With the Grand Finals drawing near, Season 2 of the Overwatch League is almost over. It’s been a wild ride with many ups and downs from start to finish. While the game itself has seen balance changes, new heroes, new maps and more, the Overwatch League production has also seen some new editions that have raised the bar in a major way. And now is as good a time as any to look back on what’s changed for better or for worse from the Inaugural Season. Without further ado, here are some of the best additions to the Overwatch League from Season 2.
Wolf & Achilios
By far the biggest edition to the broadcast this year was the dynamic casting of Seth “Achillios” King and Wolf “Wolf” Schröder. Coming from the Korean Contenders, the beloved duo was always able to make any match entertaining as well as make historic moments, such as the KDP vs. Runaway Grand Finals, that much more fantastic. And now that they have been given a chance at the main stage for competitive Overwatch, they haven’t slowed down. From the Shanghai Dragons getting their first franchise win to the Atlanta Reign being the first team to defeat the New York Excelsior in the regular season, Wolf and Achillios bring the perfect mixture of high energy play-by-play as well as in depth analysis and history. Their seamless chemistry as well as their ability to please the casuals, the hardcore, and the hype beasts make them one of the best parts of Season 2.
Often times, we forget that the players on stage are not just machines for our amusement and are in fact human beings. Moments like Ryu “ryujehong” Je-hong’s post season speech showed us player’s passion and moments like Jake “JAKE” Lyon’s showed us players frustration. But it was Comms Check that showed us the player’s humorous side. Having a look inside the player’s comms isn’t entirely new. For example, teams like the L.A. Gladiators have highlights from their comms that they post from time to time. But aside from it being all the teams together, the editing is what really sells Comms Check. People like Jeff Clark, who is the Social Video Producer for the League, add that extra 10% between funny responses to the players, to the way that each clip flows from one to the next. Though the videos aren’t too long, they are something to look forward to whenever they come out.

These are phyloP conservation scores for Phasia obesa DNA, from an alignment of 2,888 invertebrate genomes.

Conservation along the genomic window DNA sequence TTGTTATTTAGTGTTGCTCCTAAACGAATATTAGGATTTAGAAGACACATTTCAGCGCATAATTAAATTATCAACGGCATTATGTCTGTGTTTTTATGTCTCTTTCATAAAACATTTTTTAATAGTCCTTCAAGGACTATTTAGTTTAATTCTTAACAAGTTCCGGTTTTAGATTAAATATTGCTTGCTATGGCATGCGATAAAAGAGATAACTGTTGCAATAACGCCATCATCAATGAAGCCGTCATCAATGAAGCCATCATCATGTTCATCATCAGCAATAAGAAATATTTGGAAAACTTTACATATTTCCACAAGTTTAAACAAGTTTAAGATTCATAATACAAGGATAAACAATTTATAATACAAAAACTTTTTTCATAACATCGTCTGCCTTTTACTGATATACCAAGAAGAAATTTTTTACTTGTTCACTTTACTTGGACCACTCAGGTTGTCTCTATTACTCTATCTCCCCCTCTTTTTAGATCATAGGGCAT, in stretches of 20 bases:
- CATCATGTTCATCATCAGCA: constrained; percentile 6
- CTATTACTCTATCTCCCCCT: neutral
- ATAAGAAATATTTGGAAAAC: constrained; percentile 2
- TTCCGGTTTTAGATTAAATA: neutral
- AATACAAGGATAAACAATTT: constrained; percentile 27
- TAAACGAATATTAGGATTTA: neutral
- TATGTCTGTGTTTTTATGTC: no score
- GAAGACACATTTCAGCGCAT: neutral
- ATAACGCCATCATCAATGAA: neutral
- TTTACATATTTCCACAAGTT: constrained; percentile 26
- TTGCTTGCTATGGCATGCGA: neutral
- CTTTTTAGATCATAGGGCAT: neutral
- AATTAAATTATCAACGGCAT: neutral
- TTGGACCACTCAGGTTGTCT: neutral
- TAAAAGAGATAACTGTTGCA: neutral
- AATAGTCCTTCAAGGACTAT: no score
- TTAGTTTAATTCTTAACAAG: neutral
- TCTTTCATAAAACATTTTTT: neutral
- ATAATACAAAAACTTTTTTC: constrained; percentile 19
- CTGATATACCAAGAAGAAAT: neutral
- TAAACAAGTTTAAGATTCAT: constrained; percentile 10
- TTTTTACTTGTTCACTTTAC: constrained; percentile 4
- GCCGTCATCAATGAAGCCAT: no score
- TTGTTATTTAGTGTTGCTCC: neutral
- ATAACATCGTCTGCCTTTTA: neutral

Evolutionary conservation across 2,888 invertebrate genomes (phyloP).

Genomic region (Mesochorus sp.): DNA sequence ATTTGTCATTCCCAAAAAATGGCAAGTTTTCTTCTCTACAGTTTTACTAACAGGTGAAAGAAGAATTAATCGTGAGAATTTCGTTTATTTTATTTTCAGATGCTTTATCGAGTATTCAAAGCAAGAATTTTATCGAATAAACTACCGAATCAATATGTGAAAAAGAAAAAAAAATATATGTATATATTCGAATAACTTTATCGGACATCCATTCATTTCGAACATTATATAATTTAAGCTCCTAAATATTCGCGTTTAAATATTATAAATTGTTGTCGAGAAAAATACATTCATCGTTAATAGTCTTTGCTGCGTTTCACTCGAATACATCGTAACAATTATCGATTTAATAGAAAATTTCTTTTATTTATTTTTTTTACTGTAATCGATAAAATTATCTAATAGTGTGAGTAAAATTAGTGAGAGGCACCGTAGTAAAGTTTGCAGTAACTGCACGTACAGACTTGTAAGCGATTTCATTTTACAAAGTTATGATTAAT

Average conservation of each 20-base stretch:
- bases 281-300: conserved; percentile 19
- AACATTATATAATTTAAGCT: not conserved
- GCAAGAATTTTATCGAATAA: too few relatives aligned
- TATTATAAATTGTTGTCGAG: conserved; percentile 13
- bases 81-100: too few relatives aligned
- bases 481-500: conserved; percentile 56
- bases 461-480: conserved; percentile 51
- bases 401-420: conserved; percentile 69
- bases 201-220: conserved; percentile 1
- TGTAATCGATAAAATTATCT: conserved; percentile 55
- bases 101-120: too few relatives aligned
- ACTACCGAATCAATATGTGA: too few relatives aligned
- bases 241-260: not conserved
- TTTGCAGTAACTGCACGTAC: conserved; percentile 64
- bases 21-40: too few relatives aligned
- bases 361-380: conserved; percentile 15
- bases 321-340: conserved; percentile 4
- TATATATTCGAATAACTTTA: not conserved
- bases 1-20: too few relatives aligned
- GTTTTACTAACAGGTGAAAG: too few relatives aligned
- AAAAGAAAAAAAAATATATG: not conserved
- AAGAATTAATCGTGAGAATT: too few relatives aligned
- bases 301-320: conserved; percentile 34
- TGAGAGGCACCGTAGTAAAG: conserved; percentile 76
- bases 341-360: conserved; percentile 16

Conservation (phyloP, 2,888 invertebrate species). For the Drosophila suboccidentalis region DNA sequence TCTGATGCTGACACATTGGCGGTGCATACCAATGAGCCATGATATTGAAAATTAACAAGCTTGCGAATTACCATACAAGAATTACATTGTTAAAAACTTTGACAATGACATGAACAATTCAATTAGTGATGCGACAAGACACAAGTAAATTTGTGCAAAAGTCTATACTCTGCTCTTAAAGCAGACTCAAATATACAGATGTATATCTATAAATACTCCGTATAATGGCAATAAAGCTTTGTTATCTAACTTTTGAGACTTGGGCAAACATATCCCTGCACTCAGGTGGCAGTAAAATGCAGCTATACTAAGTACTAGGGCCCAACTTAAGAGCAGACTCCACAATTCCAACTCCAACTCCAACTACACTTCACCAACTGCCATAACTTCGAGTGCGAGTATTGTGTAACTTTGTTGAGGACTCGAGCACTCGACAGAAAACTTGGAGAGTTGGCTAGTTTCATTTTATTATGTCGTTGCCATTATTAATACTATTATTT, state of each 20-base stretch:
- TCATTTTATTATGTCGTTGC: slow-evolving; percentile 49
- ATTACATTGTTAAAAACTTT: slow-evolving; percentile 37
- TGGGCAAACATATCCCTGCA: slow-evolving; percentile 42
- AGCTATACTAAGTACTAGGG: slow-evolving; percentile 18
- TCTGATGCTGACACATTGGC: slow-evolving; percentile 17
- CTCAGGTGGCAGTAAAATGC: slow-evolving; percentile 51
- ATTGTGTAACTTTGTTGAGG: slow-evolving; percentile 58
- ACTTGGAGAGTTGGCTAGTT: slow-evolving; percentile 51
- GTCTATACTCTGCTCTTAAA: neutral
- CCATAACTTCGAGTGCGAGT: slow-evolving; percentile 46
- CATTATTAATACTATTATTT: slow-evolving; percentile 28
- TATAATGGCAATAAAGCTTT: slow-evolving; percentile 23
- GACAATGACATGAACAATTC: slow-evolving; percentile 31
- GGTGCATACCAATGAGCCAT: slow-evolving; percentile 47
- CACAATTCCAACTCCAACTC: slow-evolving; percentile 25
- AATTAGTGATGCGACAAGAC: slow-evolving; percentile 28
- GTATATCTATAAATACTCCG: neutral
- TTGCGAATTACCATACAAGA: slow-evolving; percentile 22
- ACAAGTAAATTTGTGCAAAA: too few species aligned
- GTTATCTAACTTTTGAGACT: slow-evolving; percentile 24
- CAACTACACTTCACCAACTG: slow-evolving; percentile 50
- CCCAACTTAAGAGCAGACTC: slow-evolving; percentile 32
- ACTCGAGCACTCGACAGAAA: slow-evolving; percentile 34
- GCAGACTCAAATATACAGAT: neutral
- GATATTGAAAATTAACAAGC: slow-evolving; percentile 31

Role Lock is quite possibly the most important change to come to both Overwatch and the League since Hero Limit. Before, players whose roles (mostly DPS) that were not needed in compositions could see themselves on the bench and fall behind their peers. Jong-ryeol “Saebyeolbe” Park expressed his potential retirement in a video produced by the League. This was due to the fact that the prevalent meta at the time, GOATs, didn’t require his Tracer specialties. Now with Role Lock, there is more job security for players of each role. Though not every hero is viable right now, with future balancing, players can truly flourish on the roles they were meant to play.
Insights Powered By Intel
Overwatch is a complex game. Between a hero’s kit, team composition, team strategy and so on, there is a lot of information that casual viewers may find hard to grasp. That’s where Insights Powered by Intel comes in. This segment often hosted by Josh “Sideshow” Wilkinson or Brennon “Bren” Hook breaks down key elements during games in an attempt to highlight above average play, unnoticed aspects of a play, or even the occasional blunder. London Spitfire’s Teleport head shot, New York’s perfect flank and Atlanta Reign’s Bastion strategies are all excellent examples. The segment will also occasionally involve pro players explaining a term or a composition for a general audience. Some examples include Pirate Ship, Tilt, Cheese and many more. The segment is a great resource for those that want to improve both their own game as well as their viewing experience.
Double Elimination Playoffs
Finally to conclude our list is the conclusion to the Season itself. This year, the League opted to structure the postseason as a double elimination tournament, meaning that losing once was not the end of your season and redemption was and is possible. Some have questioned the potential of diminished stakes due to each game not being all or nothing. However, it’s safe to say that double elimination’s benefits outweighs its drawbacks. For example, by having a loss in winners not be the end of the world, you make it much more likely that the best teams don’t fall before the end due to a small error or an off day. Take the San Francisco Shock. Their C9 against the Atlanta Reign would have ended their season right then and there. And while Atlanta fans might have been happy, the rest of the league would miss out on the potential conclusion to the greatest rivalry seen in Overwatch history. That being the Vancouver Titans vs the San Francisco Shock. By allowing teams a second chance in the loser’s bracket, it allows for stories of redemption and perseverance that make the best narratives.
Follow Brad on Twitter @BradKillion for the latest opinions and musing about the world of esports.
Featured image courtesy of the Overwatch League
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